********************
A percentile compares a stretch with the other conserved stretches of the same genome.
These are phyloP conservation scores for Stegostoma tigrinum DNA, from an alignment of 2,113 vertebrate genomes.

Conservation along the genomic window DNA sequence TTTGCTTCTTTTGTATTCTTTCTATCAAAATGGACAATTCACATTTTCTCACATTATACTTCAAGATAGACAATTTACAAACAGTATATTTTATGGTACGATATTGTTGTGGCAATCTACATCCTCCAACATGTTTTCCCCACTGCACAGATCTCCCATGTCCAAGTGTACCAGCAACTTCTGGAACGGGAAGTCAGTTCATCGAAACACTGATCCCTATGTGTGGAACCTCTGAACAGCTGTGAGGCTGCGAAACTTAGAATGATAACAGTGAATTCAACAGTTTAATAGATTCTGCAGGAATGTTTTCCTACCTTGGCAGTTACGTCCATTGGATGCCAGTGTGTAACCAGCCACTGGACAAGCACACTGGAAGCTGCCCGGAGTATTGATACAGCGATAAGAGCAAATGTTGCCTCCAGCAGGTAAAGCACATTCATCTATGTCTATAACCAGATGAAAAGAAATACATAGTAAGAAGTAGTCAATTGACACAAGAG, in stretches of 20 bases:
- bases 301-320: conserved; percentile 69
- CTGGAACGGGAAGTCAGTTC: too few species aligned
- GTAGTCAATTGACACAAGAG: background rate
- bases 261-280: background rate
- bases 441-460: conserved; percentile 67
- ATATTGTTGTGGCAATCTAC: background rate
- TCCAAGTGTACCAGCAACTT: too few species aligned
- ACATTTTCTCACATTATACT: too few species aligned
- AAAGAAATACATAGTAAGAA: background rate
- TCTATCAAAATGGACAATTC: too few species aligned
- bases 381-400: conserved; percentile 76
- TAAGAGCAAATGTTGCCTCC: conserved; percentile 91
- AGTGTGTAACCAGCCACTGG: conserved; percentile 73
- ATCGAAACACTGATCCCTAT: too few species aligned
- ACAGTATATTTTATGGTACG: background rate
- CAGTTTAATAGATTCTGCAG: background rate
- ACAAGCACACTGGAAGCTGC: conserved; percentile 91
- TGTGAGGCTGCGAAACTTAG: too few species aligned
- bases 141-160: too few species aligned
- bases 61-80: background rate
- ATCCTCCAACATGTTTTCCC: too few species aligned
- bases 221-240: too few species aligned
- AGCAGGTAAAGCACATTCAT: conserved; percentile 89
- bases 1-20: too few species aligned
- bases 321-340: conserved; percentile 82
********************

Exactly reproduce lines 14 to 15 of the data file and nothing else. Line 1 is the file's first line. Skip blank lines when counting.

- bases 381-400: conserved; percentile 76
- TAAGAGCAAATGTTGCCTCC: conserved; percentile 91